Limited Liability Companies (LLCs) can be an asset protection entity, because when assets are transferred into the LLC, your creditors have limited rights to get their hands on them. Like a corporation, your interest in the LLC can be attached. However, you can place restrictions on the sale or transfer of interests that can decrease its value and define the term by which sale proceeds must be paid out. An LLC must be treated as a business for the courts to treat them as a business. Thus, if you use the LLC as if it were your personal property, courts will disregard the LLC and treat it as personal property.

Annuities are created when you exchange assets for the right to get payment over time. Unlike annuities sold by insurance companies, these annuities are private. These annuities are similar to insurance company annuities, in that they have some income tax consequences, but protect the principal against attachment.

You can also ask an experienced estate planning attorney about trusts that use annuities, which are called split interest trusts. There is a trust where you (the Grantor) give assets but keep the right to receive payments, which can be a fixed amount annually with a Grantor Retained Annuity Trust (or GRAT.)

Another trust allows you to get a variable amount, based on the value of the assets in the trust each year. This is a Grantor Retained Uni-Trust or GRUT. If the assets are vacant land or other tangible property, or being gifted to someone who’s not your sibling, parent, child, or other descendant, you can keep the income from the assets by using a Grantor Retained Income Trust (or GRIT).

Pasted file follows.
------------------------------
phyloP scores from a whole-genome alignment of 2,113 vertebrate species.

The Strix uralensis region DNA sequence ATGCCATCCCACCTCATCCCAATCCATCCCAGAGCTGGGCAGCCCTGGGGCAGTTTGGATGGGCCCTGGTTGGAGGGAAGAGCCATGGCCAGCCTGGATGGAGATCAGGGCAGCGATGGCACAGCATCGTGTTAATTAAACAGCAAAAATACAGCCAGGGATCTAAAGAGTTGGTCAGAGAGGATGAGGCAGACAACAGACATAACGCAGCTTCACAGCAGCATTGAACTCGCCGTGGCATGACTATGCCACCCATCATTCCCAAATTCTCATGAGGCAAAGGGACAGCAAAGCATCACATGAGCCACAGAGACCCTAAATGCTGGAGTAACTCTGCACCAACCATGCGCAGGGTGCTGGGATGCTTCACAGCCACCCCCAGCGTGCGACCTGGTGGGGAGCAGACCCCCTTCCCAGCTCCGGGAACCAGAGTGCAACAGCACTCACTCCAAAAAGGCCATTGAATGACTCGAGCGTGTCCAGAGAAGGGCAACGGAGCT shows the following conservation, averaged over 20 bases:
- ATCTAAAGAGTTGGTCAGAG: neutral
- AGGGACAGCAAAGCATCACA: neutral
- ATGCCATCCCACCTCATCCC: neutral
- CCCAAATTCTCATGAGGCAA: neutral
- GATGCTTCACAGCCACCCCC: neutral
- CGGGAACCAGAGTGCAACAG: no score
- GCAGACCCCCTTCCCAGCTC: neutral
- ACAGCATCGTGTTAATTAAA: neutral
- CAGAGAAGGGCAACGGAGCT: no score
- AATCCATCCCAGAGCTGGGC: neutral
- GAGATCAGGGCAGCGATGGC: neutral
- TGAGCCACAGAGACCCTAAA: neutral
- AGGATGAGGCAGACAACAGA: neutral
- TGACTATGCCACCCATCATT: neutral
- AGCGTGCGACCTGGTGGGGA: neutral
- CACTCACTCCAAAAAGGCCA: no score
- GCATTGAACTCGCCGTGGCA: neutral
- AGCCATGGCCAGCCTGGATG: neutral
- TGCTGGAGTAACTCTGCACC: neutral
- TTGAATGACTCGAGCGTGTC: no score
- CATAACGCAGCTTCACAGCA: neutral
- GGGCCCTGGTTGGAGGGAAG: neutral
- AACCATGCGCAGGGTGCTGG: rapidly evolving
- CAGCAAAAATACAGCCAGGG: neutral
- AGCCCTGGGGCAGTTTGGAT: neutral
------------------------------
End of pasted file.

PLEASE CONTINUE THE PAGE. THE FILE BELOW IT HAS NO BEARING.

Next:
Along with a trust where you make a gift to an individual, you can protect the trust assets and get a charitable deduction, if you make a gift to charity through trusts. There are two types of trust for this purpose: a Charitable Remainder Trust (CRT) lets you keep an annuity or a variable payment annually, with the remainder of the trust assets going to charity at the end of the term; and a Charitable Lead Trust (CLT) where you give a fixed of variable annuity to charity for a term and the remainder either back to you or to others.

To get the most from your asset protection, work with an experienced estate planning attorney

Reference: Forbes (June 25, 2020) “Three Estate Planning Techniques That Protect Your Assets From Creditors”

What’s the Difference Between an Inter Vivos Trust and a Testamentary Trust?

Trusts can be part of your estate planning to transfer assets to your heirs. A trust created while an individual is still alive is an inter vivos trust, while one established upon the death of the individual is a testamentary trust.